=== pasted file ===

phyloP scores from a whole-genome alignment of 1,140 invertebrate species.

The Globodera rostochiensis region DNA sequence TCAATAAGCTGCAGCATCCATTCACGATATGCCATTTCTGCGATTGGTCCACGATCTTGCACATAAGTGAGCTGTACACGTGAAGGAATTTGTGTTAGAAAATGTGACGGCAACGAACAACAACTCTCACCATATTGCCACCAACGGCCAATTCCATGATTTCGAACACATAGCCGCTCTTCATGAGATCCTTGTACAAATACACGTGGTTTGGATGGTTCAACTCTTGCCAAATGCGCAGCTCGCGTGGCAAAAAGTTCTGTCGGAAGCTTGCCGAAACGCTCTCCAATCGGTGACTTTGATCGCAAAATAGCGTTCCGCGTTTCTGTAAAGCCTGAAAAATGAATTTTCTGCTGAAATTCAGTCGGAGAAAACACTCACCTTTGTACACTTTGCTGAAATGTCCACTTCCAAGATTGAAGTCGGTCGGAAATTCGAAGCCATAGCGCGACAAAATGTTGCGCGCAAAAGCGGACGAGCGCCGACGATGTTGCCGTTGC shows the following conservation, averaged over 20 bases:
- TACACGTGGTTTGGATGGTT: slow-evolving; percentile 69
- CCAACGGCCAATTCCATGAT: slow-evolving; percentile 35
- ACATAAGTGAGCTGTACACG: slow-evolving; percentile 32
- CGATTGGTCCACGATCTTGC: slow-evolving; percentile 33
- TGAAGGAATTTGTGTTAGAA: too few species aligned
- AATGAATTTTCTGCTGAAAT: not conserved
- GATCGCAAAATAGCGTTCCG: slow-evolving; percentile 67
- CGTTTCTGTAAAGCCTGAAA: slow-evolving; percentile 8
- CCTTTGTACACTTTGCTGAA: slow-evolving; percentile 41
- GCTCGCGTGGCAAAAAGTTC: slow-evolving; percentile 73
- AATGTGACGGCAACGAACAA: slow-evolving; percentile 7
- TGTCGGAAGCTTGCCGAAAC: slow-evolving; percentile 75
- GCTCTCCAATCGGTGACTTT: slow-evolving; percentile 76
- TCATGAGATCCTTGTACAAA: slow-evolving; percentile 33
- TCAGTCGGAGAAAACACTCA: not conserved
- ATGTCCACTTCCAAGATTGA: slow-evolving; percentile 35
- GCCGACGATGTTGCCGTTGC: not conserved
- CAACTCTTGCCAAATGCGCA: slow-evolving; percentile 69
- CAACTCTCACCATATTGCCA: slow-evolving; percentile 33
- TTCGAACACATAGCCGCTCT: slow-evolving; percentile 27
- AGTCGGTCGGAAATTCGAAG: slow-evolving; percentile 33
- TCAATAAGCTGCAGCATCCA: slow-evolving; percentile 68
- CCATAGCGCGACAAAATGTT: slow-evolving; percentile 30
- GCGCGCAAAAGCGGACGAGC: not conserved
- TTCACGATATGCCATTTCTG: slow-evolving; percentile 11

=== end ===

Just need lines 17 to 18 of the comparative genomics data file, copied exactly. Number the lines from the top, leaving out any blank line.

- TCAGTCGGAGAAAACACTCA: not conserved
- ATGTCCACTTCCAAGATTGA: slow-evolving; percentile 35